January 2, 2013
It is being hailed as a victory by gun rights advocates that is perhaps sweeter than any previous pro-Second Amendment ruling.
Following a recent trend in which successive federal courts have upheld an individual’s right to keep and bear arms, a federal appeals panel in Chicago has thrown out the state’s ban on carrying concealed weapons and ordered the Illinois Legislature to craft a law legalizing the practice within 180 days. Illinois was the only remaining state in the union that did not permit concealed carry.
“The debate is over. We won. And there will be a statewide carry law in 2013,” said Todd Vandermyde, a lobbyist for the National Rifle Association, which has been pushing for concealed carry in Illinois for some time.
‘The Supreme Court has decided…’
In a 2-1 decision, the 7th Circuit Court of Appeals reversed a lower court ruling in a pair of cases from the southern part of the state that upheld a longstanding prohibition against the carrying of a concealed weapon, the Chicago Sun-Times reported.
“We are disinclined to engage in another round of historical analysis to determine whether eighteenth-century America understood the Second Amendment to include a right to bear guns outside the home,” Judge Richard Posner wrote in the court’s majority opinion.
“The Supreme Court has decided that the amendment confers a right to bear arms for self-defense, which is as important outside the home as inside. The theoretical and empirical evidence (which overall is inconclusive) is consistent with concluding that a right to carry firearms in public may promote self-defense,” he continued.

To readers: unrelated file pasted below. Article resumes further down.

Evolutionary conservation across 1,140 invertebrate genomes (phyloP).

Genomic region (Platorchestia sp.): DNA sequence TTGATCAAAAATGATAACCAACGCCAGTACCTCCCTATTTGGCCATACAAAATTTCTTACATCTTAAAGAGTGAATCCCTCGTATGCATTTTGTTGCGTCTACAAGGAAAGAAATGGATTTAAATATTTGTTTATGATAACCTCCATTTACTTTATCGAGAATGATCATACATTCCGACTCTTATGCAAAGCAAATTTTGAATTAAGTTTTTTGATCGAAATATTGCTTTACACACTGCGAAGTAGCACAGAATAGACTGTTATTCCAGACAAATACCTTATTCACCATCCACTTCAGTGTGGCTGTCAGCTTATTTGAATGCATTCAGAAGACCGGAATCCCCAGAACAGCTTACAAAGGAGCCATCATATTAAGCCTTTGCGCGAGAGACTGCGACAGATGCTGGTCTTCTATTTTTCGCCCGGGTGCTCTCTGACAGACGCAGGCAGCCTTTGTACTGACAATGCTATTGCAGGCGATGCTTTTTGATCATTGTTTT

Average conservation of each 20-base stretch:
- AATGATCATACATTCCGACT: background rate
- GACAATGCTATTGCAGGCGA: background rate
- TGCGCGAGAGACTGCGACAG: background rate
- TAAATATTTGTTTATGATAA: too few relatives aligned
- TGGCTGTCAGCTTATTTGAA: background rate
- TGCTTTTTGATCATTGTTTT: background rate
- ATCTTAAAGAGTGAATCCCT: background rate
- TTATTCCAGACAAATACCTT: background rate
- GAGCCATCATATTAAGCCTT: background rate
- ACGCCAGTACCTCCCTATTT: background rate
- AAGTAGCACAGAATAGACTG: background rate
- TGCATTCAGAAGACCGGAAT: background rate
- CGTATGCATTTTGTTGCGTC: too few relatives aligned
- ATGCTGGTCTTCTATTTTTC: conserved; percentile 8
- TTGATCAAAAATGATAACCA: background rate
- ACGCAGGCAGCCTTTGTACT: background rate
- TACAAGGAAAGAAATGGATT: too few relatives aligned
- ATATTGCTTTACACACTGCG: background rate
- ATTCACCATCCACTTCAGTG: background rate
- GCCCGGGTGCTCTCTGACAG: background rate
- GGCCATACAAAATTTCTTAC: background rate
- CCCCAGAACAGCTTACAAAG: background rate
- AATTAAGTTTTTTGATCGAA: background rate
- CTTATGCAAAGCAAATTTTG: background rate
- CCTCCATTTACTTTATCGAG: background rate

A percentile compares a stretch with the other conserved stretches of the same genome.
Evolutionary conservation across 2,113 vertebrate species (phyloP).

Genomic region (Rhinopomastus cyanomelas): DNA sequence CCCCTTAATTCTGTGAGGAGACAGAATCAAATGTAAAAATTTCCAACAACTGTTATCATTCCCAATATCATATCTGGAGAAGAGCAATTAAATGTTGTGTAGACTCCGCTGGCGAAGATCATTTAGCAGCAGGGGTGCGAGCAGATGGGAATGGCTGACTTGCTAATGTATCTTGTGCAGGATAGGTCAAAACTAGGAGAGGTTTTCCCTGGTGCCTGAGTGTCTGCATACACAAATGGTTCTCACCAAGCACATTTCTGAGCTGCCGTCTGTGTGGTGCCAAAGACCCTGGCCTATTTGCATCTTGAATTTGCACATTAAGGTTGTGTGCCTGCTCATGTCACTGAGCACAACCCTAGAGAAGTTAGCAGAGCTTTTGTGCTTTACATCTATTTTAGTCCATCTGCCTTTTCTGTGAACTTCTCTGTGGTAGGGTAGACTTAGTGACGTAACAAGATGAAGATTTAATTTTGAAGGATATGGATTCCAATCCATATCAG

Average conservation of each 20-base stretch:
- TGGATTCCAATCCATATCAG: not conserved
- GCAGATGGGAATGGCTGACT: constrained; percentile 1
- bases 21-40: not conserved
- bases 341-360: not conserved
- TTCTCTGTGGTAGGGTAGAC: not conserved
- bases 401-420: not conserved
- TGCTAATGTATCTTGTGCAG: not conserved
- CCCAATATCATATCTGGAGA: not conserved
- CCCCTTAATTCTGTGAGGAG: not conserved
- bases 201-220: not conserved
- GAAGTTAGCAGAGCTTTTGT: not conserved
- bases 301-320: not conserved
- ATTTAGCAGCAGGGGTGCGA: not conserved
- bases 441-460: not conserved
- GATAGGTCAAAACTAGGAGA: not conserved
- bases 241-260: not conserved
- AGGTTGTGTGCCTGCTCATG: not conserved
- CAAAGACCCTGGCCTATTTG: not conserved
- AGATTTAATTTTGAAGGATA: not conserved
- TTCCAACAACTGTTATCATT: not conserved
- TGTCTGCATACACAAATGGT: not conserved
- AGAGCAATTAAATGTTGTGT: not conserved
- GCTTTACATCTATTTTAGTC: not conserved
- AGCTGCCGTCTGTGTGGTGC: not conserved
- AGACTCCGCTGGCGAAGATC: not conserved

“Illinois had to provide us with more than merely a rational basis for believing that its uniquely sweeping ban is justified by an increase in public safety. It has failed to meet this burden,” Posner wrote.
“The Supreme Court’s interpretation of the Second Amendment therefore compels us to reverse the decisions in the two cases before us and remand them to their respective district courts for the entry of declarations of unconstitutionality and permanent injunctions,” he wrote.
“Nevertheless we order our mandate stayed for 180 days to allow the Illinois legislature to craft a new gun law that will impose reasonable limitations, consistent with the public safety and the Second Amendment as interpreted in this opinion, on the carrying of guns in public,” the federal jurist said.
Writing as the minority, Judge Ann Williams said the state was within its right to ban weapons in “sensitive places” like government buildings, universities and churches, in the name of public safety – a typical anti-gun mindset which is as antithetical to the letter and spirit of the Second Amendment as it is illogical (the act of carrying a gun is, in and of itself, done to improve “public safety”).
No room for an appeal
“The Illinois legislature reasonably concluded that if people are allowed to carry guns in public, the number of guns carried in public will increase, and the risk of firearms-related injury or death in public will increase as well,” Williams wrote. “And it is also common sense that the danger is a great one; firearms are lethal.”
Economist John Lott, who has studied and written extensively on the issues of guns and gun crimes, disagrees. In a recent op-ed posted online at FoxNews.com, Lott wrote that the “Murder rates consistently rise when guns are banned.”
“This is not just a U.S. phenomenon in places such as Washington, DC and Chicago, but has been observed worldwide. When guns are banned, even in island nations such as the UK, Ireland, and Jamaica, the pattern has been the same. The problem is that gun bans disarm law-abiding good people, not criminals,” he wrote.
Illinois Attorney General Lisa Madigan, a Democrat, said her office will examine the ruling before deciding whether to appeal the case to the U.S. Supreme Court – which, as Judge Posner pointed out, has already decided the issue.